Blockchain Technology Being Used to Issue Digital COVID-19 Immunity Certificates

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According to a report by UKAuthority published on April 29, 2020, U.K.-based Open University (OU) has developed the world’s first blockchain-powered prototype mobile application that can certify COVID-19 immunity results.

Blockchain-Enabled App to Certify COVID-19 Immunity Results

Tech researchers from the OU’s Knowledge Media Institute have developed a prototype mobile phone app to facilitate verification of tamper-proof test results and vaccination certificates. Notably, the mobile app uses blockchain technology to ensure the reliability of test results.

Despite the fact that COVID-19 immunity tests in the world today are still pretty much a work-in-progress, OU is confident that the prototype developed by them will aid GPs and pharmacists to carry out tests and issue digital certificates through the app.

The app is of specific importance to frontline staff, essential workers, and those individuals who’d be required to prove their immunity to the novel coronavirus by displaying that they have the necessary antibodies to tackle the virus. Data extracted from the app could be used to verify the physical fitness and health of such workers to work in a certain environmental setting and to travel.

Per sources close to the matter, the immunity certificates will require the use of a solid pod which is essentially a decentralized personal data store using the W3C Verifiable Credentials standard. In addition, it will also involve a consortium blockchain that will help encode hashes of certificates so they can be used as immutable blocks of record.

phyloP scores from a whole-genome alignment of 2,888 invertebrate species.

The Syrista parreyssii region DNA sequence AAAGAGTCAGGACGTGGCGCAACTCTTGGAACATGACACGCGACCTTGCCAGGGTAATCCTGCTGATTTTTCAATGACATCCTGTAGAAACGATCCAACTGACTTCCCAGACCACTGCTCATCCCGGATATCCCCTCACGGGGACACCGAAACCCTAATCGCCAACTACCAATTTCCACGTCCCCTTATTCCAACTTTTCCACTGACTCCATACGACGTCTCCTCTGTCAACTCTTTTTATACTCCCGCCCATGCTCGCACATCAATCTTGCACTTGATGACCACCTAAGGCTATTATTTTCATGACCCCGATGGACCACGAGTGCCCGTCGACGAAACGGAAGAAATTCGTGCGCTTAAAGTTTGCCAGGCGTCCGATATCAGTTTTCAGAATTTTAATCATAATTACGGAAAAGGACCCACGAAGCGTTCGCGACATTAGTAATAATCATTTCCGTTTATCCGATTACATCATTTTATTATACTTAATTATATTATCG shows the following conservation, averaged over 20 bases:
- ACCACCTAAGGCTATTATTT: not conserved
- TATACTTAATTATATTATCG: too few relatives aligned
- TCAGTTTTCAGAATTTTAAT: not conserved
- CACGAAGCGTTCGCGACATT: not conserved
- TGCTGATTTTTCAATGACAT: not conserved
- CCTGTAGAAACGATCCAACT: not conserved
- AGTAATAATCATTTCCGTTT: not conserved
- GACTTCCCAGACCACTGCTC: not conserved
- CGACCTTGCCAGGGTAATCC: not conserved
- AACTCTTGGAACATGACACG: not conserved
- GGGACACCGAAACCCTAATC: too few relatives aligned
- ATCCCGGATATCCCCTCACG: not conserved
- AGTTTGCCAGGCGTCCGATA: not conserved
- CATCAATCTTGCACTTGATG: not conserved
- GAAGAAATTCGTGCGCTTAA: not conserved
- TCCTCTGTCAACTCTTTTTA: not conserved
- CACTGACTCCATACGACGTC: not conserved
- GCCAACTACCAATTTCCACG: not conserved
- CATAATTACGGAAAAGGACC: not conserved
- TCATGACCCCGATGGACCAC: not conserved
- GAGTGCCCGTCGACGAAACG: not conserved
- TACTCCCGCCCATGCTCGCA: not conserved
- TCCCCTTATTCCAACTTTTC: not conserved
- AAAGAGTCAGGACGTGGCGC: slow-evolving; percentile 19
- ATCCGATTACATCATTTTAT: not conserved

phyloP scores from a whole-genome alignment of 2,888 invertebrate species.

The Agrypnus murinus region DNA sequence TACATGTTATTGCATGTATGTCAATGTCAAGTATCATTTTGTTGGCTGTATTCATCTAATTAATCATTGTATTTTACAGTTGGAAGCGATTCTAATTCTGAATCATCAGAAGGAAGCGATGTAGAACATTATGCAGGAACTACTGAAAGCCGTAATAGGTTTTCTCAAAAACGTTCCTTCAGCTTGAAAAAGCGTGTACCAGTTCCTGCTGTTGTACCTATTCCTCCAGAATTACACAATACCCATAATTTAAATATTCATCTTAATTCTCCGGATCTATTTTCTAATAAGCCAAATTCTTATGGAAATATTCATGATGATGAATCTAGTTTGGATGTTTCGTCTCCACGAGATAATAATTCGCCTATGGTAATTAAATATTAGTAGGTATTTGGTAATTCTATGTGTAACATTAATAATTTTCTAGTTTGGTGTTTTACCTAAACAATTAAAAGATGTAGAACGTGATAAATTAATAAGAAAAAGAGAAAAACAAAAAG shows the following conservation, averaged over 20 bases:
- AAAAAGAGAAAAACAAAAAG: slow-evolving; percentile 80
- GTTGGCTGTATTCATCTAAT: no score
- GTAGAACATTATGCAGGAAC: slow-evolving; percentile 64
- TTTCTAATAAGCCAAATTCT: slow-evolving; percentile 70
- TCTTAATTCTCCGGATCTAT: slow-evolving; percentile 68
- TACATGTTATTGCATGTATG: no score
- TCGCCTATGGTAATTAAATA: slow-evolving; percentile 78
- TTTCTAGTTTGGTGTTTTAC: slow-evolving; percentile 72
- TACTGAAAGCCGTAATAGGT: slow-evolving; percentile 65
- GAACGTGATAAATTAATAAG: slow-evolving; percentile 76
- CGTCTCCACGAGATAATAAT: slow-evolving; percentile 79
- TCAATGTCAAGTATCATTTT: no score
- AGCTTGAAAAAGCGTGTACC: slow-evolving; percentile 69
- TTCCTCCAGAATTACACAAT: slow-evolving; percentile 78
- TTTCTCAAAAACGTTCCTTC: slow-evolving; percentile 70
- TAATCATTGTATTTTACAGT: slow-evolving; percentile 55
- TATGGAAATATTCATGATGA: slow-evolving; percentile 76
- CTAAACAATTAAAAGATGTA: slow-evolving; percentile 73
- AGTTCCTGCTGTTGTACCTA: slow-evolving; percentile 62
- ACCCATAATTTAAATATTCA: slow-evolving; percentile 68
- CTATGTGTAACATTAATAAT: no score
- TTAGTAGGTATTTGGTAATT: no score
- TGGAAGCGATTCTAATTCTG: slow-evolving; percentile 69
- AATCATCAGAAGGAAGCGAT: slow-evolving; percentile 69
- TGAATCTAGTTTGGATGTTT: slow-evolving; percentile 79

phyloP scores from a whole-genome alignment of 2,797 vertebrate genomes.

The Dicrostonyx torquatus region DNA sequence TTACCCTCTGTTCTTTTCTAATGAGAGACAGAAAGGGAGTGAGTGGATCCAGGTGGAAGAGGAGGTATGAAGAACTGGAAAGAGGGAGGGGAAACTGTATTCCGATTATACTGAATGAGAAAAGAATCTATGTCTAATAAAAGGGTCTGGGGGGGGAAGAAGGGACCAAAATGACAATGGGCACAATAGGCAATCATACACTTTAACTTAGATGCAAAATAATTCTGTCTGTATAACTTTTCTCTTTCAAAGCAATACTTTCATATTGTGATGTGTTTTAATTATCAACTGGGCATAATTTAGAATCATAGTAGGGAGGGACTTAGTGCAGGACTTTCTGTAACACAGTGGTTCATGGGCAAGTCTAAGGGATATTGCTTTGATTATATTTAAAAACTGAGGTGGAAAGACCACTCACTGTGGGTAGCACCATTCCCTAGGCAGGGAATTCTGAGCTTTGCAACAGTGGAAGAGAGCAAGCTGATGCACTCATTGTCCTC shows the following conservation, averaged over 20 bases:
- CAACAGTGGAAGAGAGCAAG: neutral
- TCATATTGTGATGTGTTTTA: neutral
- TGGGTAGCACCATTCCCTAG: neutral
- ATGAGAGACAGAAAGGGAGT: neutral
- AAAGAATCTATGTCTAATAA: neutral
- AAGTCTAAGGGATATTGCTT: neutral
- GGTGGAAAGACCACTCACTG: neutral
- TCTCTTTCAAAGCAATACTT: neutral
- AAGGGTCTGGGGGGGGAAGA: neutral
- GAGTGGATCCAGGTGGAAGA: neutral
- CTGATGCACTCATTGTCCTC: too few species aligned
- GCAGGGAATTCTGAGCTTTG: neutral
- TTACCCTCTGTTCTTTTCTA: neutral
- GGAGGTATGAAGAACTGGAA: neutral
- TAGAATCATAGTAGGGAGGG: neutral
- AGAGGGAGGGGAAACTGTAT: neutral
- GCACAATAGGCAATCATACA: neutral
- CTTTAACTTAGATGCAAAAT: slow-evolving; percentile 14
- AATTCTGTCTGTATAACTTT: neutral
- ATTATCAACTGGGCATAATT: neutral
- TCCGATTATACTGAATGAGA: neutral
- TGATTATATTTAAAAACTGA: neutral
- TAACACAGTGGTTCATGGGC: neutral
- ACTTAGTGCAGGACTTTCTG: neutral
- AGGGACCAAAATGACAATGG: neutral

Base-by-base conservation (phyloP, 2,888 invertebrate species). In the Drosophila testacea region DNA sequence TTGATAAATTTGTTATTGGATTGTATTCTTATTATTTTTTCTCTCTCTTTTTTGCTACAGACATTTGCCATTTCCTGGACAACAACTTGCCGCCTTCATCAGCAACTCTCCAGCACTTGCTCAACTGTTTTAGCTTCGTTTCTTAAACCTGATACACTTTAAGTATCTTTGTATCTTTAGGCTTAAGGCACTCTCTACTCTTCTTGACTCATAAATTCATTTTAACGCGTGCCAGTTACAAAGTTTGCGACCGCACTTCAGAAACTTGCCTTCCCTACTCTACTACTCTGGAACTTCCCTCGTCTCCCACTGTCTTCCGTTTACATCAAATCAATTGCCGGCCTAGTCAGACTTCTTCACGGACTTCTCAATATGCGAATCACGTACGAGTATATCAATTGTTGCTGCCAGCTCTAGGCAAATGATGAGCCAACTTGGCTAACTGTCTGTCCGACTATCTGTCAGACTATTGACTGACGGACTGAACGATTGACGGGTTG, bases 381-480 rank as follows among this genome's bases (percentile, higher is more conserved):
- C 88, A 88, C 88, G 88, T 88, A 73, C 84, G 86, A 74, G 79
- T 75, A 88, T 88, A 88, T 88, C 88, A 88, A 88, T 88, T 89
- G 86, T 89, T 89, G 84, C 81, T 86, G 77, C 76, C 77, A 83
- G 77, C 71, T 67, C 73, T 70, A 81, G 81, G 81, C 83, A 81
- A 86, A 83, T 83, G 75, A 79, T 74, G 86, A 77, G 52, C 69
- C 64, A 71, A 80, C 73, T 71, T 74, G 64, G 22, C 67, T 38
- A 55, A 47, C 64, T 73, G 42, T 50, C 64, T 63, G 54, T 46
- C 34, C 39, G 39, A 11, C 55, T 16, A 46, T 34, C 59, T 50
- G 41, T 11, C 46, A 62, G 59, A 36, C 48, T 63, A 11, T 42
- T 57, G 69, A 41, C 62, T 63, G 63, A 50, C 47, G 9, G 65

How Does It Work?

Before getting tested, the holder will be required to provide proof of identity. This proof of identity will then be hashed and uploaded to the blockchain network. After this, if it’s known that the holder is immune, then the GP or pharmacist would issue the immunity certificate to the solid pod on the phone.

Later, whenever a verifier would want to check the holder’s immunity, they can simply use their own phone to check the certificate and send its hashed version to the blockchain to match it against the identity.

Commenting on the development, Professor John Domingue, director of the Knowledge Media Institute, said:

Like many researchers, the OU’s blockchain team have been highly motivated to contribute to resolving this global pandemic. We’ve been looking at how our existing technology could be repurposed to aid immunity certification.

Adding:

“Our app, building on several years of research into decentralised certification, is readily scalable, applicable generically, and waiting in the wings for immunity testing to be in full effect.

In related news, BTCManager informed its audience how Block.One, the firm behind the smart-contract platform EOS is developing a COVID-19 testing app.

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